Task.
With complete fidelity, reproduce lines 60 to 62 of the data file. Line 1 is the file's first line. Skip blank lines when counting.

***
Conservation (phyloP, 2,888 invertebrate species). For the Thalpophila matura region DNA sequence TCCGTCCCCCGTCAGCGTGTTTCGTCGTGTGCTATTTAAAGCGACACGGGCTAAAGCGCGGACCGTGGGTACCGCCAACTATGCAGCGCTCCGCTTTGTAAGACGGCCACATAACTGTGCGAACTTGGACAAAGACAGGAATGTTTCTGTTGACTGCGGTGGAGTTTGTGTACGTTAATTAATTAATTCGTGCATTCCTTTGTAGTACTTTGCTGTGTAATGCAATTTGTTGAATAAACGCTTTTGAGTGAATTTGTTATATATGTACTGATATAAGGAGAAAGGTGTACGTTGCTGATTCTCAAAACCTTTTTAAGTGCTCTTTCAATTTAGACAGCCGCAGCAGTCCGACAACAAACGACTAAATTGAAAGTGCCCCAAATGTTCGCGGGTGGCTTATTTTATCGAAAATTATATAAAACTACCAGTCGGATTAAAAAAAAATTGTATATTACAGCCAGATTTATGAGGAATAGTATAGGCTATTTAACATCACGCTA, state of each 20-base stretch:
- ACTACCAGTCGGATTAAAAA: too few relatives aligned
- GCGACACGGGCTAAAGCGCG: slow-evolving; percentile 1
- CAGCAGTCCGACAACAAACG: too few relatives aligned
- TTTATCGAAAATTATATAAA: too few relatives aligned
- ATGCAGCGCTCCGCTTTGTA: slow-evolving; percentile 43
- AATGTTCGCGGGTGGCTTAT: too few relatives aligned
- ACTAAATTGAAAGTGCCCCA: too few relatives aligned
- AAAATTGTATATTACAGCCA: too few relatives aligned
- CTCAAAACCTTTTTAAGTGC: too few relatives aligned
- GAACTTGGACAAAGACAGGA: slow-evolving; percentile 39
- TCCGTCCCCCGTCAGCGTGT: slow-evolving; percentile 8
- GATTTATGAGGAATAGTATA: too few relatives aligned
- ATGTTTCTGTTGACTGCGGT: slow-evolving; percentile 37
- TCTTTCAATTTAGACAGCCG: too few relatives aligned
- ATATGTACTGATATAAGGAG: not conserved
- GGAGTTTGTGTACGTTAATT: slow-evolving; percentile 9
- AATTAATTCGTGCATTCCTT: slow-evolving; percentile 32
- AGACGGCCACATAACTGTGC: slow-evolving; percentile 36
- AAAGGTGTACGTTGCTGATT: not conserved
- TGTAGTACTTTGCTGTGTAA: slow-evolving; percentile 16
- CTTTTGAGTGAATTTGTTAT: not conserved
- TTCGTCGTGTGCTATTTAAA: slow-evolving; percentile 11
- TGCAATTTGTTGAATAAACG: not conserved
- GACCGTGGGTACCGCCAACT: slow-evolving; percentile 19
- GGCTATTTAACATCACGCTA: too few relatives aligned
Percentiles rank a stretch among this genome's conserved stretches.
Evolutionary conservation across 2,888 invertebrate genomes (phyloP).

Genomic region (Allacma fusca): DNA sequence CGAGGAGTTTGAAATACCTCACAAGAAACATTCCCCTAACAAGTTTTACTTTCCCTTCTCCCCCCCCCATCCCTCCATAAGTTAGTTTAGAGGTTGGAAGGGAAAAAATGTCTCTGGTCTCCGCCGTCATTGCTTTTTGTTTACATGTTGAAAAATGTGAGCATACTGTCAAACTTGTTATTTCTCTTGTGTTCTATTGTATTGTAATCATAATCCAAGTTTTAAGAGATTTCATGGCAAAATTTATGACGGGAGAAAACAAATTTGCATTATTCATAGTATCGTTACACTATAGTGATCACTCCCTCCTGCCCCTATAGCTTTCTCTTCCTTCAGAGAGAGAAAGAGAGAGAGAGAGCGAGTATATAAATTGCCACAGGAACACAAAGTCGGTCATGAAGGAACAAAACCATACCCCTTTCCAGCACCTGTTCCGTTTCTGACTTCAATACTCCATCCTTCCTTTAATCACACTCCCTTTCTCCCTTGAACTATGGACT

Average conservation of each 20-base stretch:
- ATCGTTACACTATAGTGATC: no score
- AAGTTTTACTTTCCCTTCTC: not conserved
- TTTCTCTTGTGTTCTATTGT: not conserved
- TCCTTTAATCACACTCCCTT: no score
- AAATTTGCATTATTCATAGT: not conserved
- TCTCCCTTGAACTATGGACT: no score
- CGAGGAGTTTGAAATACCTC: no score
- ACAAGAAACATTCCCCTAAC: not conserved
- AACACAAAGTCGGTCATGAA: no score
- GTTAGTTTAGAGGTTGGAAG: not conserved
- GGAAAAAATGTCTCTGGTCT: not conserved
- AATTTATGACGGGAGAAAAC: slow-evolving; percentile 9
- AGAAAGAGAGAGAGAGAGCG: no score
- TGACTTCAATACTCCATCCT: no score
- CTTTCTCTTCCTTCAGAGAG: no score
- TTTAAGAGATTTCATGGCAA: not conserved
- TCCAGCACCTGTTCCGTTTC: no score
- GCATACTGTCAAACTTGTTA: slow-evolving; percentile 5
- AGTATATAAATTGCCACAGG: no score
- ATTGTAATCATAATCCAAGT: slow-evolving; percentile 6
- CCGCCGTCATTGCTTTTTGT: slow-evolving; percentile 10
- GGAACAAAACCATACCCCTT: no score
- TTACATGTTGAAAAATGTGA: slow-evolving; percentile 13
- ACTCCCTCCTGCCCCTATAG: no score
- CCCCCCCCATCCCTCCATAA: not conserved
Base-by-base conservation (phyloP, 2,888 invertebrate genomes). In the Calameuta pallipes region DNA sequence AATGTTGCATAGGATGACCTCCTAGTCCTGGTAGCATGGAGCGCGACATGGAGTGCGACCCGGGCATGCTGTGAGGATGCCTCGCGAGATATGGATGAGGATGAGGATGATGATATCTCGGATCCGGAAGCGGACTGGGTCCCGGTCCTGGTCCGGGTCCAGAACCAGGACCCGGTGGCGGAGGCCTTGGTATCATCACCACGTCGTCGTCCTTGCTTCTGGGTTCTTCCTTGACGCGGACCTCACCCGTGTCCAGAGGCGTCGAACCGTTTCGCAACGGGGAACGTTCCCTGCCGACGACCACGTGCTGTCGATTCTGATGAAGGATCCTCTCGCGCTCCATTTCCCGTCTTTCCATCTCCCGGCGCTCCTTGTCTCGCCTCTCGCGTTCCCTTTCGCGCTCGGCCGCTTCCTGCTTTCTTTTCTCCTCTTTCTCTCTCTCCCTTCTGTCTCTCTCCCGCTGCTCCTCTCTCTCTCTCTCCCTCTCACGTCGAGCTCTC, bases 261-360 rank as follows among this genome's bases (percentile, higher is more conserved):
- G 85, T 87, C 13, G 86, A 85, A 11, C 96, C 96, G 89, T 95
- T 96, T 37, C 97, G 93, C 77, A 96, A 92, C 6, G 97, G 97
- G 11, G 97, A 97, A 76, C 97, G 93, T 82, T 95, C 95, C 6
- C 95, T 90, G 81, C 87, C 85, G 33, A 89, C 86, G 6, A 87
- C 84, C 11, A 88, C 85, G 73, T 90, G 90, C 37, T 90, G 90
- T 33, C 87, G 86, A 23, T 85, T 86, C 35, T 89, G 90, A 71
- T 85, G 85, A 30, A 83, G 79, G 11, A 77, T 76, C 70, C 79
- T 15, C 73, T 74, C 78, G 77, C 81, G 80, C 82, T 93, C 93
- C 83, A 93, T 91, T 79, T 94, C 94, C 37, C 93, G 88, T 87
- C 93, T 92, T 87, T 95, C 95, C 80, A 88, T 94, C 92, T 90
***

- C 95, T 90, G 81, C 87, C 85, G 33, A 89, C 86, G 6, A 87
- C 84, C 11, A 88, C 85, G 73, T 90, G 90, C 37, T 90, G 90
- T 33, C 87, G 86, A 23, T 85, T 86, C 35, T 89, G 90, A 71